Open workshop series: Fair and sustainable competitiveness of the health sector

Open workshop series: Fair and sustainable competitiveness of the health sector

What opportunities does a fair data economy offer for health-sector ecosystems? How will competitiveness develop in a sustainable manner through the use of health data? How do we create a common vision and the means to implement it? The open workshop series provides an opportunity to influence the future of the health sector.

What are the workshops all about?

The operational environment of the health sector is in transformation: digitisation, data and new business models are changing the way we think and work together. As healthcare costs and life expectancy rise, health care needs to become more effective, preventive and personalised.

Finland has the potential to compete, but it requires new ways of working and co-operation between different actors. A fair data economy, human-centredness and data-driven ecosystems will bring sustainable and competitive solutions to the sector.

To strengthen the impact and international competitiveness of the health sector, it is important to understand the current state and challenges, tensions, benefits, strengths and future opportunities of the development of data-driven ecosystems. The series of open workshops will discuss these topics and identified targets for development. The aim is to jointly promote concrete solutions to develop the ecosystems of the Finnish health sector.

In the workshops, we will

  • develop the competitiveness of the ecosystems of the Finnish health sector through fair data economy
  • share knowledge and new perspectives
  • discuss the challenges of ecosystems and find solutions to them
  • provide fair data knowledge capital and tools for the participants to use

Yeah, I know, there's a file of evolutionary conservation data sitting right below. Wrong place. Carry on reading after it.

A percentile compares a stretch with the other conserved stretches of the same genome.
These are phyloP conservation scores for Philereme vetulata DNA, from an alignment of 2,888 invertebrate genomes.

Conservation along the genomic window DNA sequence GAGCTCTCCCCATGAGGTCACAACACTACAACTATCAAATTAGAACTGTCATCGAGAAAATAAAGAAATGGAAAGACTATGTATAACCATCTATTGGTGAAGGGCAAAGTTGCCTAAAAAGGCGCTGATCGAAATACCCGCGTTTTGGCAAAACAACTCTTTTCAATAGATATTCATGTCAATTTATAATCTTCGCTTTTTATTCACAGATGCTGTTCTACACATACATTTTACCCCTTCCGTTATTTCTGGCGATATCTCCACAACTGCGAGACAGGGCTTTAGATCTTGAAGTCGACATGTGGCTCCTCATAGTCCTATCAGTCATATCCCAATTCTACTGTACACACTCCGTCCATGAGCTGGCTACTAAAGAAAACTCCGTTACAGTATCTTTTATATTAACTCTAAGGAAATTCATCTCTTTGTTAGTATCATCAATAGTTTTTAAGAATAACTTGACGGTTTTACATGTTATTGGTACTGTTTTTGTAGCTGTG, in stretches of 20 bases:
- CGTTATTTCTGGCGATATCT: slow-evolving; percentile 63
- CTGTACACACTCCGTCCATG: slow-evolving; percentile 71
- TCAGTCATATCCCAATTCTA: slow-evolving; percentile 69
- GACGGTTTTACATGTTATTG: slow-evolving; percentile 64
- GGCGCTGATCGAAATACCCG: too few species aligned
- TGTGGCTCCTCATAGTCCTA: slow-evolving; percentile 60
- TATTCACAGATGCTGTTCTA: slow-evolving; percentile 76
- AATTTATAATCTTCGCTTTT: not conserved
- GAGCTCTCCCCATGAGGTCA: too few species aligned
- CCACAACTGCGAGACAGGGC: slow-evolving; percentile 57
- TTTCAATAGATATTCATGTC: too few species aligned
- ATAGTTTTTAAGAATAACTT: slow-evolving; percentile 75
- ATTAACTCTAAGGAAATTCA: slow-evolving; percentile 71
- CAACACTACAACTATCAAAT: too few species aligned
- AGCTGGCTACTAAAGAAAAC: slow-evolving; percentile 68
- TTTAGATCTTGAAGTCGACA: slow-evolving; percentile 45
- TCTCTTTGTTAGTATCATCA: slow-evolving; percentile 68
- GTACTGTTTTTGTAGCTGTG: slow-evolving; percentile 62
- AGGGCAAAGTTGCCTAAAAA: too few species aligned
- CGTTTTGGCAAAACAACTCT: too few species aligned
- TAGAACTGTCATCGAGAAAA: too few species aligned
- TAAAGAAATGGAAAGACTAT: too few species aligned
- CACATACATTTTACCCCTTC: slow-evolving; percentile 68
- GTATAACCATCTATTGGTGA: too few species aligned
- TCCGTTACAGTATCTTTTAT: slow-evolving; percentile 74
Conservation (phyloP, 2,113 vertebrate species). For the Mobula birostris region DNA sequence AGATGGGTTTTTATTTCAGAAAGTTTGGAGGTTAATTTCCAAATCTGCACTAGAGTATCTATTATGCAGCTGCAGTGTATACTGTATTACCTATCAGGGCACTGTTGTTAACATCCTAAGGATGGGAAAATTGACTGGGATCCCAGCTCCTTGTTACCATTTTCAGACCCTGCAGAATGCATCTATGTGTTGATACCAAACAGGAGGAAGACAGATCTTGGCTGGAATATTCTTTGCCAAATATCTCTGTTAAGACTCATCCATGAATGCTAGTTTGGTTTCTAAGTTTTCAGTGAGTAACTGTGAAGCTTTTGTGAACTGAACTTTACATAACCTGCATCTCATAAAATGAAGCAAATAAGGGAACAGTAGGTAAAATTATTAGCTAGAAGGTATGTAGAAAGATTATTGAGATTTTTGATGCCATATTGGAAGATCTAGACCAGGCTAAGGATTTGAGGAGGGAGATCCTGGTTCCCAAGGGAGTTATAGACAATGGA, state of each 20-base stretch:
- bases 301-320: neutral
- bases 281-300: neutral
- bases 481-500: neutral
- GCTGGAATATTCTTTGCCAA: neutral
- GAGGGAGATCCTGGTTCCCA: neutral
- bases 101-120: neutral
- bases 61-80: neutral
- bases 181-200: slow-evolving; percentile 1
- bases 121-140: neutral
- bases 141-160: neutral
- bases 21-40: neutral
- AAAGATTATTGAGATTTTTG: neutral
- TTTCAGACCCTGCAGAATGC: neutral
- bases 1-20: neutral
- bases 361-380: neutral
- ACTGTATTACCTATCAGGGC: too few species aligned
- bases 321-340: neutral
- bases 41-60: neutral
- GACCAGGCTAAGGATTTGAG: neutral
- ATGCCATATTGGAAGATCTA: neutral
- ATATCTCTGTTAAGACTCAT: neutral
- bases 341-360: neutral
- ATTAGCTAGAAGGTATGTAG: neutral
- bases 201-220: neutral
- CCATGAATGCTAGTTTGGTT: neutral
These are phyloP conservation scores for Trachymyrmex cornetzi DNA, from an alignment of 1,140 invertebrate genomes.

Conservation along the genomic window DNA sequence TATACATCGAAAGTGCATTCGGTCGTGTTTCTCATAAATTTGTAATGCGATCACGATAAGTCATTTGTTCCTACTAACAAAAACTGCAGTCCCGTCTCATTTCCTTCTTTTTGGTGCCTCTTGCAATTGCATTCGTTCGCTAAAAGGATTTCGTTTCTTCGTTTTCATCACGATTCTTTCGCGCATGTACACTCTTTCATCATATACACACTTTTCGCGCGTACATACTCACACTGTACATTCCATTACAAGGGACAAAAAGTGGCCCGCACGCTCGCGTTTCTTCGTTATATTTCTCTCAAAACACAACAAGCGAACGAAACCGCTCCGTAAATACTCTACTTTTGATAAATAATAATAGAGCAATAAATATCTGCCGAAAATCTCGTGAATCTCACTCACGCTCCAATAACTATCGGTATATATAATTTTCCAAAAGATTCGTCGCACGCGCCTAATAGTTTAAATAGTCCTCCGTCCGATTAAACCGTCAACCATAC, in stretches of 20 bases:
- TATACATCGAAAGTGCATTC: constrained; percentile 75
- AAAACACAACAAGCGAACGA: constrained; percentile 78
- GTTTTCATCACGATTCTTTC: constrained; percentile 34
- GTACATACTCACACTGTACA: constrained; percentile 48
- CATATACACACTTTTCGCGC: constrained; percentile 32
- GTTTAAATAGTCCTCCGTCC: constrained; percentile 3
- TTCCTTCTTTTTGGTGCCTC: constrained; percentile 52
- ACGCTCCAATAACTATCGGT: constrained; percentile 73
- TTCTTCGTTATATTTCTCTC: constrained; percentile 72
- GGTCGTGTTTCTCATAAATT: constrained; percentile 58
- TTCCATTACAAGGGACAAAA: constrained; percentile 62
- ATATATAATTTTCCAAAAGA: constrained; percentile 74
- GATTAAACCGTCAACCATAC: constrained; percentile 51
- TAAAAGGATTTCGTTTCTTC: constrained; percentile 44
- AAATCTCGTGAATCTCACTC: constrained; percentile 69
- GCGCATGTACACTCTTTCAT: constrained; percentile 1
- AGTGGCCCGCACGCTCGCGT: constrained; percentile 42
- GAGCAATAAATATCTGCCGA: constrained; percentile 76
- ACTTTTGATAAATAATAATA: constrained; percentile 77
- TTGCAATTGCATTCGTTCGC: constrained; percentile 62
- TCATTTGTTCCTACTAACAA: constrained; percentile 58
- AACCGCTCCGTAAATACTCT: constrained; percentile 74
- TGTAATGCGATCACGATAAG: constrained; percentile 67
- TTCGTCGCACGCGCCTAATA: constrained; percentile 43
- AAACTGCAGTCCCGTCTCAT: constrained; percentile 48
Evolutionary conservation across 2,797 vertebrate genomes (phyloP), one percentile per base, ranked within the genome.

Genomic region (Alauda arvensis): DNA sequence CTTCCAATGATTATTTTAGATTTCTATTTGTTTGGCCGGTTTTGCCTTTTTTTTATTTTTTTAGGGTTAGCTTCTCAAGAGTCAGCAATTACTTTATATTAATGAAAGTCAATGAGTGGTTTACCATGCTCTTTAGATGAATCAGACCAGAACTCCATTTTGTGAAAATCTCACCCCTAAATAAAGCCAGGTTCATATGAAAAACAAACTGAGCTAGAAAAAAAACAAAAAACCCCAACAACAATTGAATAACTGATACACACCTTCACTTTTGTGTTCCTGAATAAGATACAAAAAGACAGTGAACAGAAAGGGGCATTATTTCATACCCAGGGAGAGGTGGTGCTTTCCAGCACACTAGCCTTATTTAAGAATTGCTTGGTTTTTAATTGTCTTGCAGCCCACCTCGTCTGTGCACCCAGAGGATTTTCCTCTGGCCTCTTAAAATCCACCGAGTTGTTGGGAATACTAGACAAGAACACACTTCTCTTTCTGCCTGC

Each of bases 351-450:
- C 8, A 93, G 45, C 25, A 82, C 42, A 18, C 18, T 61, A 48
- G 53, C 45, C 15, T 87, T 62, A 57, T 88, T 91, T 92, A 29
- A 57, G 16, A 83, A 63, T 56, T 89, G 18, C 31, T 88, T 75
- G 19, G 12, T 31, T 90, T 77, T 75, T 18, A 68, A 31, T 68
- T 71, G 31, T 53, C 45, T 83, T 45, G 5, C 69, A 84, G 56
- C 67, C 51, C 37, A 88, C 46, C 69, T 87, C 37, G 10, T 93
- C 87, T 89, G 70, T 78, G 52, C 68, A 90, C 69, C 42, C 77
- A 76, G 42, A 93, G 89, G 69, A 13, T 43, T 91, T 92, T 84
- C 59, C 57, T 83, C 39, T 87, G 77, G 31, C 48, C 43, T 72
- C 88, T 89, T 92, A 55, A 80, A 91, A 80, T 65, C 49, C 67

The focus is on data ecosystems where actors co-operate to share and use data within the network and foster innovation and new business. In line with the principles of the fair data economy, value will created for all: people, businesses and society.

The aim is to challenge conventional views of the use of health data and add new perspectives to social debate to move towards a desirable future. The workshops will enrich the participants’ views of the competitive advantages of data-driven ecosystems in the health sector with the help of Finnish and international examples. The aim is to strengthen co-operation and build a common vision among Finnish health actors.

The workshops are aimed at health policy makers, researchers, businesses, funders, public authorities, public bodies, NGOs and other ecosystem actors and other interested parties.

Why is it worth participating?

The series of workshops provides a unique opportunity to participate in a rich discussion on the success factors of the Finnish health sector in the context of the data economy.

The participants will

  • obtain essential up-to-date information and a broad view on the current state and future opportunities of data-driven ecosystems in the health sector
  • assess, develop and create a common understanding of the most important long-term competitive advantages of the ecosystems of the Finnish health sector
  • obtain tools for ecosystem work and the fair data economy
  • enrich their understanding through Finnish and international practices and examples
  • create contacts and collaborative relationships and learn from the insights of other ecosystem actors and experts in the field on data economy competitiveness, ecosystem functioning, health and well-being data and new innovation opportunities.

Workshop content and implementation

The workshops will discuss topical issues for ecosystem development. The workshops will mainly be in Finnish, but some of them will be in English. The workshops are open to all.

So far, we have organised six workshops and we will continue the series in 2023. We will discuss new fair data economy business models, ethics, digital therapies, future scenarios, personal data, funding of ecosystems and new funding models. The topics will also include Nordic co-operation, the role of the authorities, ecosystem management and cross-sectoral use of data.

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